It is possible to write software that solves real business problems, cheaply and reliably. The recipe is well known, even though it's not easy to do.
I am a software developer. I'm happy to work as a programmer for ThoughtWorks, mostly in the Milano area. I used to teach at the Università dell'Insubria.
That's naive but potentially valid. A better approach might be to use a framework that understands how to parse xml so that silly things like white space or character entities don't break the test. Better than that would be to use something that understands how to parse HTML in a manner similar to what the browser does.
However, all of those solutions couple you to an intermediate form that isn't really that interesting. A better approach would be to validate the actual browser components that the user interacts with. The place to do that in is in the browser.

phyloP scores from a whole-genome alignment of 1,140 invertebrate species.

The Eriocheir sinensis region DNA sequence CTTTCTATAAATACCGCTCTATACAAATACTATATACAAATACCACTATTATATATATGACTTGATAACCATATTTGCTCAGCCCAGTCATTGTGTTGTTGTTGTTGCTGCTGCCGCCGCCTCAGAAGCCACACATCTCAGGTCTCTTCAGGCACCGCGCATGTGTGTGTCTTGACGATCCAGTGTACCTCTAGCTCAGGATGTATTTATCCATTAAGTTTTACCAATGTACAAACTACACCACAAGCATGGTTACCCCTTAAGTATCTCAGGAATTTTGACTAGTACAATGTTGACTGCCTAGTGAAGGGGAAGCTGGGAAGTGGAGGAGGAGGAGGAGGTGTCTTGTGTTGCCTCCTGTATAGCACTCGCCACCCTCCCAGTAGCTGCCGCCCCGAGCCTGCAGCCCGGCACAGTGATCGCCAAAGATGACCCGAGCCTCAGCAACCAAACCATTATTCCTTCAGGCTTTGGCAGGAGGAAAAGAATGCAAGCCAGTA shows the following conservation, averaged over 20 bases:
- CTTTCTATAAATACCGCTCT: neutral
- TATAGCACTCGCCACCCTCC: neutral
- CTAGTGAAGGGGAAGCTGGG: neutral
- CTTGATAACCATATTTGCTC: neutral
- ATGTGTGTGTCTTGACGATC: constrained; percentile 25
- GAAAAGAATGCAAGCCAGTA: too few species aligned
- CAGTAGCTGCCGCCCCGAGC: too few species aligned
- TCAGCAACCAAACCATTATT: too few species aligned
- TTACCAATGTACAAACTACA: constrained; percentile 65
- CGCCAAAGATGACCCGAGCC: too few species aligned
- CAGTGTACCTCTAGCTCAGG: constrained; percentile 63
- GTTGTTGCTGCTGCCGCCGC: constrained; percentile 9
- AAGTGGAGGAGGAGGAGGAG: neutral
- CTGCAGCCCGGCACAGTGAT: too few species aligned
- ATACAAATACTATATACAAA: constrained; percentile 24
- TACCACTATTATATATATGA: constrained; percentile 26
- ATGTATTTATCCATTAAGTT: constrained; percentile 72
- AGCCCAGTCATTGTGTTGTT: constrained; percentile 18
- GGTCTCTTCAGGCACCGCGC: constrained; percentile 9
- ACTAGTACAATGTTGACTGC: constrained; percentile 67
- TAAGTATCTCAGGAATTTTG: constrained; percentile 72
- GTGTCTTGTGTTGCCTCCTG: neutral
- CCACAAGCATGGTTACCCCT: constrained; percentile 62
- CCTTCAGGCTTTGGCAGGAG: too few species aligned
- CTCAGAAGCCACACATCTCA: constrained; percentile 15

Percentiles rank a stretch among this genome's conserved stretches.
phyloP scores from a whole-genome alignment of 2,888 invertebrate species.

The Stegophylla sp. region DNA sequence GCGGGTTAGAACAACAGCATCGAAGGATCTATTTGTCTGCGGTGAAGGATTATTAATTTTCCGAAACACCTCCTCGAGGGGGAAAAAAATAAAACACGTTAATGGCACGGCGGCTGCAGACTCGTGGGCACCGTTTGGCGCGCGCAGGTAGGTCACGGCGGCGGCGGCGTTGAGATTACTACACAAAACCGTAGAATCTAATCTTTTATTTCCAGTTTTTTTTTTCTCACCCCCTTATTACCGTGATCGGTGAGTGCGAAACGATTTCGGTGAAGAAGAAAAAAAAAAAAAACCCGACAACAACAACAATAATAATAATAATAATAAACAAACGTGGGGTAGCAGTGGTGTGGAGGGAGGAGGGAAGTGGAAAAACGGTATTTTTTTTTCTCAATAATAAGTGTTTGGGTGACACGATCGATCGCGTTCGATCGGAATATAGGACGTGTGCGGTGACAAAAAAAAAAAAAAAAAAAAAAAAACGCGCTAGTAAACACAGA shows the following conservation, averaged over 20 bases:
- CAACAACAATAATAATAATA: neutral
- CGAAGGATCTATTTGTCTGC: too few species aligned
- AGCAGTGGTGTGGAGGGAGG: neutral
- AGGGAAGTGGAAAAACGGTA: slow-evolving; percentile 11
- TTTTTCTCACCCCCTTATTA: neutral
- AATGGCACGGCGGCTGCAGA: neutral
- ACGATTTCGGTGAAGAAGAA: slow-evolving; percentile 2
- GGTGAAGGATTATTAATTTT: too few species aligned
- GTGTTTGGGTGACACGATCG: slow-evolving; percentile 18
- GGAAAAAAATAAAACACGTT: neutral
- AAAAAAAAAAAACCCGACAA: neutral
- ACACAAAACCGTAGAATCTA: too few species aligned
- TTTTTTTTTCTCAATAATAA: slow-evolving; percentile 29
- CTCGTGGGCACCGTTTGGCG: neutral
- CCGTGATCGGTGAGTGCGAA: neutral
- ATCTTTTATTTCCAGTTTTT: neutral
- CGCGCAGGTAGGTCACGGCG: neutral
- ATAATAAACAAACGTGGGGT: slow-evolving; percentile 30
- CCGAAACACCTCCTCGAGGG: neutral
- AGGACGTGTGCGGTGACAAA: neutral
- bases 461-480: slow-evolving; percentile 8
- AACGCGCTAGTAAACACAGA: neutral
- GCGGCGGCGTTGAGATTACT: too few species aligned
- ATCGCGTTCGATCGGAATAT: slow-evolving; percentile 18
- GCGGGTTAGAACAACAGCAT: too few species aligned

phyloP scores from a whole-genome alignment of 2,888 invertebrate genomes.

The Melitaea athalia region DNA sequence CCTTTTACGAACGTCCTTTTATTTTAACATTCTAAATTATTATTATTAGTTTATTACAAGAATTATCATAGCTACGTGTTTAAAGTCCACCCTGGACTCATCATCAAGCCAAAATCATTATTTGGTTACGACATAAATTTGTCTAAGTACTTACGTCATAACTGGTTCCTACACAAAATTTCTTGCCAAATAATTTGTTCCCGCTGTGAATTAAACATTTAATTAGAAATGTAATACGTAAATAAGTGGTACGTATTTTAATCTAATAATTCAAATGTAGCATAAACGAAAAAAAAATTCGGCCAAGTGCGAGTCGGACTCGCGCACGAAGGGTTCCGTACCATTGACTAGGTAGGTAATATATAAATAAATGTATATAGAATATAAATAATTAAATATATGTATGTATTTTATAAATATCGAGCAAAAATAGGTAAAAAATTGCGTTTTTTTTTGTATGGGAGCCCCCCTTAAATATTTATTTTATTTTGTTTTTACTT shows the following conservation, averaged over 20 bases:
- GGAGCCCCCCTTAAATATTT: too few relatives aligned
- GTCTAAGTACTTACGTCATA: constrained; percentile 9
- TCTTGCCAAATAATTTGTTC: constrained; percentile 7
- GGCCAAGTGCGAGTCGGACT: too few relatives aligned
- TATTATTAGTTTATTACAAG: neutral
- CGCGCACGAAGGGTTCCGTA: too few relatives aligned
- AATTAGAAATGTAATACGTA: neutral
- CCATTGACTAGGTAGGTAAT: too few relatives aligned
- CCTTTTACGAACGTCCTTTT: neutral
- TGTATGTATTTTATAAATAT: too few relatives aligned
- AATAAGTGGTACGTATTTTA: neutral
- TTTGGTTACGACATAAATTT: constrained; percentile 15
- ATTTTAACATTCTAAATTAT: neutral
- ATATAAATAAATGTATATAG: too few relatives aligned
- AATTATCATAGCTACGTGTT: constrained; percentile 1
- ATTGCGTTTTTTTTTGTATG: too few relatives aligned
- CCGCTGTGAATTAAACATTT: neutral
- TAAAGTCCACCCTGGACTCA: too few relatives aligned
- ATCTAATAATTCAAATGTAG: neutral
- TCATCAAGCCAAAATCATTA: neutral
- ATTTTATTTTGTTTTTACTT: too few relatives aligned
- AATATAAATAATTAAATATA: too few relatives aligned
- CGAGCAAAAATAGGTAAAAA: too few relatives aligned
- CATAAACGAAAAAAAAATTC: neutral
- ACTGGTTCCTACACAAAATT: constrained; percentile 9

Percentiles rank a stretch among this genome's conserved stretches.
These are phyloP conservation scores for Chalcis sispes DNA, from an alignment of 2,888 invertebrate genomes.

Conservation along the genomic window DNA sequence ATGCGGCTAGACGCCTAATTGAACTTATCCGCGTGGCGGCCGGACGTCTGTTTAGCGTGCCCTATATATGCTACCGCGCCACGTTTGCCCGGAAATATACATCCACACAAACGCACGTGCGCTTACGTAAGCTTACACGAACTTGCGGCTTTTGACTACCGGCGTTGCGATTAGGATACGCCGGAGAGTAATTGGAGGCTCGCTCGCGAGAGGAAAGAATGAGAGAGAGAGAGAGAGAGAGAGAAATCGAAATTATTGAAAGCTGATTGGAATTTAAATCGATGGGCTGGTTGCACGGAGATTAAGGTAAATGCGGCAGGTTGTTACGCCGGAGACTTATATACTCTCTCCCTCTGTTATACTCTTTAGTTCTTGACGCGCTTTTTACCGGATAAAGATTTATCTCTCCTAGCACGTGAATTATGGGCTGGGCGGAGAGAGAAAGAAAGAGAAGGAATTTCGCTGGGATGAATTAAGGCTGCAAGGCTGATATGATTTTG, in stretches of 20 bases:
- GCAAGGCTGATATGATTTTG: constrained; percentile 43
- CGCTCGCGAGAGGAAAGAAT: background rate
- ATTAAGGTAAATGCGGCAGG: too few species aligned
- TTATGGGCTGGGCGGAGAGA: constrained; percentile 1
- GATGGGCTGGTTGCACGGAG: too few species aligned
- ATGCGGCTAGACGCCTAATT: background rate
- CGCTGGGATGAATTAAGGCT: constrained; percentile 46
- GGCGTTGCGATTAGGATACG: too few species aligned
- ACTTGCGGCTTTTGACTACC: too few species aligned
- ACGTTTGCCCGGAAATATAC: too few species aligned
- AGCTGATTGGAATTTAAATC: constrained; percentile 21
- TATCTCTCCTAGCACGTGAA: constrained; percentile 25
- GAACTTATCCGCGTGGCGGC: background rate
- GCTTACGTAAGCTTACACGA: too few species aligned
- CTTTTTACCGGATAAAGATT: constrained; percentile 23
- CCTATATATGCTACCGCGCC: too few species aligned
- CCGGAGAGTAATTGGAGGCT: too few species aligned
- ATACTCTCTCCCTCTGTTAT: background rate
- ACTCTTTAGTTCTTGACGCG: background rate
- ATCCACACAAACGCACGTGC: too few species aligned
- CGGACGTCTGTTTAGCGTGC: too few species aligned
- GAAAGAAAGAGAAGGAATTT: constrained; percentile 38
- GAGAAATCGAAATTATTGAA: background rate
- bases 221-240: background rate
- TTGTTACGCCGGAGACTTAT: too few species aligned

Now, some would suggest that the way to test in the browser is to use a tool like e.g. Selenium against a running server, but then that couples your front end tests to your back end, which is a whole new kind of pain. I used to do it that way and I can tell you that it is less than a fun time.
This approach works very well provided that this sort of architecture works for your problem space. If you need to generate HTML dynamically on the server side then your back to needing to write integration tests that include the browser and the server (i.e. you have tight coupling across a system boundary.) Another approach would be to use a rich client side technology with better testing support like Flash/Flex.Adam Sroka on the TDD mailing list